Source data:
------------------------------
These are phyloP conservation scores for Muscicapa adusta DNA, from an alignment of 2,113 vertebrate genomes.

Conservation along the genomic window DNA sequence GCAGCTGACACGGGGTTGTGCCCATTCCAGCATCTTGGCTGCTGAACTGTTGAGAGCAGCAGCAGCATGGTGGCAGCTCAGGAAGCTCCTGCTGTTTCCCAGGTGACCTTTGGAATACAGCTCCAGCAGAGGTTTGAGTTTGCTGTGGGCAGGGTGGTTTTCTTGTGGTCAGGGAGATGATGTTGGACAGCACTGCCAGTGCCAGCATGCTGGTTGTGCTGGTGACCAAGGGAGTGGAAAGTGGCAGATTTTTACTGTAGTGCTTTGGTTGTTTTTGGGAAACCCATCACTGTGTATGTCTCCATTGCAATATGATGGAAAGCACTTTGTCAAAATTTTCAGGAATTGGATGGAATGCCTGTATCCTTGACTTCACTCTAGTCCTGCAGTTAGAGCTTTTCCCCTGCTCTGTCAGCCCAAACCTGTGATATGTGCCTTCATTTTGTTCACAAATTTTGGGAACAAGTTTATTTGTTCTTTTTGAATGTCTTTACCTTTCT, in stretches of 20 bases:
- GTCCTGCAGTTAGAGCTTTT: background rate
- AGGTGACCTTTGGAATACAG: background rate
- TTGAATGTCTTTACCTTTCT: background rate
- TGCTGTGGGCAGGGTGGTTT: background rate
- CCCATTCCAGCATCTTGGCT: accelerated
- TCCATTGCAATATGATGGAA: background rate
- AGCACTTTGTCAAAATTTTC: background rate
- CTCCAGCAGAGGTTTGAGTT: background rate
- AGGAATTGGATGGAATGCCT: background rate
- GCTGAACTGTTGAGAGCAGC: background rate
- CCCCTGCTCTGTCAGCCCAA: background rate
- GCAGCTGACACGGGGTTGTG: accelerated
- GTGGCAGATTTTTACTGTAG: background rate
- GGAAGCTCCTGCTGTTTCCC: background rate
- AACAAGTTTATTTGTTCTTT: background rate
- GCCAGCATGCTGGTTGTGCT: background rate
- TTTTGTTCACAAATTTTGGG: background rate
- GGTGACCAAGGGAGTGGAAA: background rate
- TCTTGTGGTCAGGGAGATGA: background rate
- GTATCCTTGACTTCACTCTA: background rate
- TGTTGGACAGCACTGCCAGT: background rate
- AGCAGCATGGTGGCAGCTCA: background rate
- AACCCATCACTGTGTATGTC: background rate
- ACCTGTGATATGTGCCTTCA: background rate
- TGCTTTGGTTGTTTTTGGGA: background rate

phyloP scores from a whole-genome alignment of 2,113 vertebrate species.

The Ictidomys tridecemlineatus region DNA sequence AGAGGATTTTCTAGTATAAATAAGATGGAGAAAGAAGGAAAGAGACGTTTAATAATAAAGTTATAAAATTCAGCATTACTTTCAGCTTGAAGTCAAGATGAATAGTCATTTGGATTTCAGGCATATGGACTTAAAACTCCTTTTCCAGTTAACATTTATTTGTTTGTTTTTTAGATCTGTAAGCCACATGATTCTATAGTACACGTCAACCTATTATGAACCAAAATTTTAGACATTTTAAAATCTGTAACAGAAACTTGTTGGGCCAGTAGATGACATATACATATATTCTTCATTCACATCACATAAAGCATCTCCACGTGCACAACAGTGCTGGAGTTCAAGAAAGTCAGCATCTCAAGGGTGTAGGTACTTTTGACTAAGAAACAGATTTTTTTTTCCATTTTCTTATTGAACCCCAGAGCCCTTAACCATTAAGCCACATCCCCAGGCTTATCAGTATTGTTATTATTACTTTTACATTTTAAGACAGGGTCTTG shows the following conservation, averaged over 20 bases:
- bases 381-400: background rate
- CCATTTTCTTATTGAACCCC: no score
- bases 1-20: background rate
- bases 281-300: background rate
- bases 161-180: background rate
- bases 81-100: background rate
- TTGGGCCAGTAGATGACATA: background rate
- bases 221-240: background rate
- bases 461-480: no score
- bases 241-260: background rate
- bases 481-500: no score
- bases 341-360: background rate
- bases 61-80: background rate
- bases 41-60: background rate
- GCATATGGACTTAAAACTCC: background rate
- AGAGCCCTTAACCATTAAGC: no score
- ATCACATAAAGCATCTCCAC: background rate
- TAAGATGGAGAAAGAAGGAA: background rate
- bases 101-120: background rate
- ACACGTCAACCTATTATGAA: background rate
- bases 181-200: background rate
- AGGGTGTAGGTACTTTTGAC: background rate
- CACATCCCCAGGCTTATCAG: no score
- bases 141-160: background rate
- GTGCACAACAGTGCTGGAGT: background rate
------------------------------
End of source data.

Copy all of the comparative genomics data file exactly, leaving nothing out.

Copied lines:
These are phyloP conservation scores for Muscicapa adusta DNA, from an alignment of 2,113 vertebrate genomes.

Conservation along the genomic window DNA sequence GCAGCTGACACGGGGTTGTGCCCATTCCAGCATCTTGGCTGCTGAACTGTTGAGAGCAGCAGCAGCATGGTGGCAGCTCAGGAAGCTCCTGCTGTTTCCCAGGTGACCTTTGGAATACAGCTCCAGCAGAGGTTTGAGTTTGCTGTGGGCAGGGTGGTTTTCTTGTGGTCAGGGAGATGATGTTGGACAGCACTGCCAGTGCCAGCATGCTGGTTGTGCTGGTGACCAAGGGAGTGGAAAGTGGCAGATTTTTACTGTAGTGCTTTGGTTGTTTTTGGGAAACCCATCACTGTGTATGTCTCCATTGCAATATGATGGAAAGCACTTTGTCAAAATTTTCAGGAATTGGATGGAATGCCTGTATCCTTGACTTCACTCTAGTCCTGCAGTTAGAGCTTTTCCCCTGCTCTGTCAGCCCAAACCTGTGATATGTGCCTTCATTTTGTTCACAAATTTTGGGAACAAGTTTATTTGTTCTTTTTGAATGTCTTTACCTTTCT, in stretches of 20 bases:
- GTCCTGCAGTTAGAGCTTTT: background rate
- AGGTGACCTTTGGAATACAG: background rate
- TTGAATGTCTTTACCTTTCT: background rate
- TGCTGTGGGCAGGGTGGTTT: background rate
- CCCATTCCAGCATCTTGGCT: accelerated
- TCCATTGCAATATGATGGAA: background rate
- AGCACTTTGTCAAAATTTTC: background rate
- CTCCAGCAGAGGTTTGAGTT: background rate
- AGGAATTGGATGGAATGCCT: background rate
- GCTGAACTGTTGAGAGCAGC: background rate
- CCCCTGCTCTGTCAGCCCAA: background rate
- GCAGCTGACACGGGGTTGTG: accelerated
- GTGGCAGATTTTTACTGTAG: background rate
- GGAAGCTCCTGCTGTTTCCC: background rate
- AACAAGTTTATTTGTTCTTT: background rate
- GCCAGCATGCTGGTTGTGCT: background rate
- TTTTGTTCACAAATTTTGGG: background rate
- GGTGACCAAGGGAGTGGAAA: background rate
- TCTTGTGGTCAGGGAGATGA: background rate
- GTATCCTTGACTTCACTCTA: background rate
- TGTTGGACAGCACTGCCAGT: background rate
- AGCAGCATGGTGGCAGCTCA: background rate
- AACCCATCACTGTGTATGTC: background rate
- ACCTGTGATATGTGCCTTCA: background rate
- TGCTTTGGTTGTTTTTGGGA: background rate

phyloP scores from a whole-genome alignment of 2,113 vertebrate species.

The Ictidomys tridecemlineatus region DNA sequence AGAGGATTTTCTAGTATAAATAAGATGGAGAAAGAAGGAAAGAGACGTTTAATAATAAAGTTATAAAATTCAGCATTACTTTCAGCTTGAAGTCAAGATGAATAGTCATTTGGATTTCAGGCATATGGACTTAAAACTCCTTTTCCAGTTAACATTTATTTGTTTGTTTTTTAGATCTGTAAGCCACATGATTCTATAGTACACGTCAACCTATTATGAACCAAAATTTTAGACATTTTAAAATCTGTAACAGAAACTTGTTGGGCCAGTAGATGACATATACATATATTCTTCATTCACATCACATAAAGCATCTCCACGTGCACAACAGTGCTGGAGTTCAAGAAAGTCAGCATCTCAAGGGTGTAGGTACTTTTGACTAAGAAACAGATTTTTTTTTCCATTTTCTTATTGAACCCCAGAGCCCTTAACCATTAAGCCACATCCCCAGGCTTATCAGTATTGTTATTATTACTTTTACATTTTAAGACAGGGTCTTG shows the following conservation, averaged over 20 bases:
- bases 381-400: background rate
- CCATTTTCTTATTGAACCCC: no score
- bases 1-20: background rate
- bases 281-300: background rate
- bases 161-180: background rate
- bases 81-100: background rate
- TTGGGCCAGTAGATGACATA: background rate
- bases 221-240: background rate
- bases 461-480: no score
- bases 241-260: background rate
- bases 481-500: no score
- bases 341-360: background rate
- bases 61-80: background rate
- bases 41-60: background rate
- GCATATGGACTTAAAACTCC: background rate
- AGAGCCCTTAACCATTAAGC: no score
- ATCACATAAAGCATCTCCAC: background rate
- TAAGATGGAGAAAGAAGGAA: background rate
- bases 101-120: background rate
- ACACGTCAACCTATTATGAA: background rate
- bases 181-200: background rate
- AGGGTGTAGGTACTTTTGAC: background rate
- CACATCCCCAGGCTTATCAG: no score
- bases 141-160: background rate
- GTGCACAACAGTGCTGGAGT: background rate